“We’re seeing communities thriving and we just want to make sure that our community isn’t left behind,” the assemblymember told the Eagle. She added that “individuals who stuck it out in the worst of times” should “be able to enjoy the prosperity and the best of times” in Brooklyn as well. “The only way to do that is to make sure people have the finances by which to stay in the neighborhood they were born and raised in, and raise their own children here. That’s what everyone wants.”

Walker appreciates the work Building Skills is doing, but said she also hopes that at some point the organization and other job placement programs like it will provide workers with some required protective gear, such as hard hats, goggles and work boots, to cancel the financial burden actually brought on by obtaining a job.

In addition to job placement, Building Skills also conducts training for workers not yet in full-time positions, helping them obtain various certifications with an eye toward future employment opportunities. (Charles told the Eagle he’s looking forward to one day learning how to work on solar panels through the organization.)

Construction jobs end once their respective projects are complete, and Building Skills members with expired contracts are rolled back into a queue, getting new jobs usually within a week, Meade said. Prior to sending the workers out in the field to a new job, Building Skills staffers will go over site details with them, such as how to travel there and which foreman to ask for upon arrival. The goal of those efforts, Meade said, is to “ease that anxiety” one might feel showing up at a vast construction site for the first time.

After the worker has started their job, Building Skills representatives will visit sites to see how they’re performing, all part of the organization’s efforts to generate what Meade called “ongoing retention.”

“It’s a really important part of our work,” he said. “We stay with that individual after the first day, after the first week … After they’ve had success and feel like they’re settling into the position, we’ll stay in touch with them on a monthly basis.”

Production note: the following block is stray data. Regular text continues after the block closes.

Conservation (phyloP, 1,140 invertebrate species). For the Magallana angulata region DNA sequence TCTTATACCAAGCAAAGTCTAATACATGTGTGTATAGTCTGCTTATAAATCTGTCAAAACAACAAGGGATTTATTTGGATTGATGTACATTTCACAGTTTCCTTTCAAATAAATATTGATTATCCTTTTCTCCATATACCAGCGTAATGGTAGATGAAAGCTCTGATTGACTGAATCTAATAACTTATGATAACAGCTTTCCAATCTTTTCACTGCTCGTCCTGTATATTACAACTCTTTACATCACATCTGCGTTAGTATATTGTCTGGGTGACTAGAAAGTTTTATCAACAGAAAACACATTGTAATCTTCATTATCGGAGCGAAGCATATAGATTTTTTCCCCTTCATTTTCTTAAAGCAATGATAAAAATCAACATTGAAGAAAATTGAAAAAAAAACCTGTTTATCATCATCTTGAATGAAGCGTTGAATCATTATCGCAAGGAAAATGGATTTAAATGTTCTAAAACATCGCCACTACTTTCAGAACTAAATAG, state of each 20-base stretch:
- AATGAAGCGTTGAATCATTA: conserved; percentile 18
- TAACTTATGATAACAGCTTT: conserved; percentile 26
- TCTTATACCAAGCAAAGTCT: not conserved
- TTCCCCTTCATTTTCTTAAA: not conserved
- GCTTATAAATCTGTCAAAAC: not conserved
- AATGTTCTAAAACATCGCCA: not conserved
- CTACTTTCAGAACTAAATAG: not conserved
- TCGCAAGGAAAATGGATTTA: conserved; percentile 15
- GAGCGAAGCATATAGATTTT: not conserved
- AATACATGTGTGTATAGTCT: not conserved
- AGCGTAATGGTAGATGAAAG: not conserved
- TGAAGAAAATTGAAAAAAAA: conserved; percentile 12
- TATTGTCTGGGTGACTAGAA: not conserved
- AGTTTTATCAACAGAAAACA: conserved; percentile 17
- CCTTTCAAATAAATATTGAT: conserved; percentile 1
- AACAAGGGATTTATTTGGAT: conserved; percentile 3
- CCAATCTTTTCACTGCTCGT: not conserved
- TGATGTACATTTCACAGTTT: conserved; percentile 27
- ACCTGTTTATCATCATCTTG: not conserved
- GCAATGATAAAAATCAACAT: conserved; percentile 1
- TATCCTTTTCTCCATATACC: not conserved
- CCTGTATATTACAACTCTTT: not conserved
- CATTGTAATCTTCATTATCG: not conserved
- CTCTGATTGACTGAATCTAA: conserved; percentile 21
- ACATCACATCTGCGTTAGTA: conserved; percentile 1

For those looking for employment in the construction industry, Meade said Building Skills is always open to receiving new, eager hands for its program — though prospective workers should be prepared for recruitment sessions to be held on “construction hours,” sometimes beginning at 6:45 a.m., the time many workers are expected on job sites. The September recruitment session with Walker and Ampry-Samuel was held during after-work hours, in the early evening, but, regardless, Meade was thrilled with the outcomes.

“I commend the electeds for putting the event together,” Meade said. “We’d love to do more of them, especially in Brooklyn with all the [construction] that’s going on.”

Walker said she’d welcome the chance to collaborate with Building Skills again, to benefit those in her community who want “to make construction work their first choice,” but lack some of the resources to make a job in the industry a reality. “We just want to make sure that we are leveling the playing field so that they can gain access to the same American dream that we all read about.”

Michael Stahl is a New York-based reporter covering business and technology across the borough. You can find him on Twitter.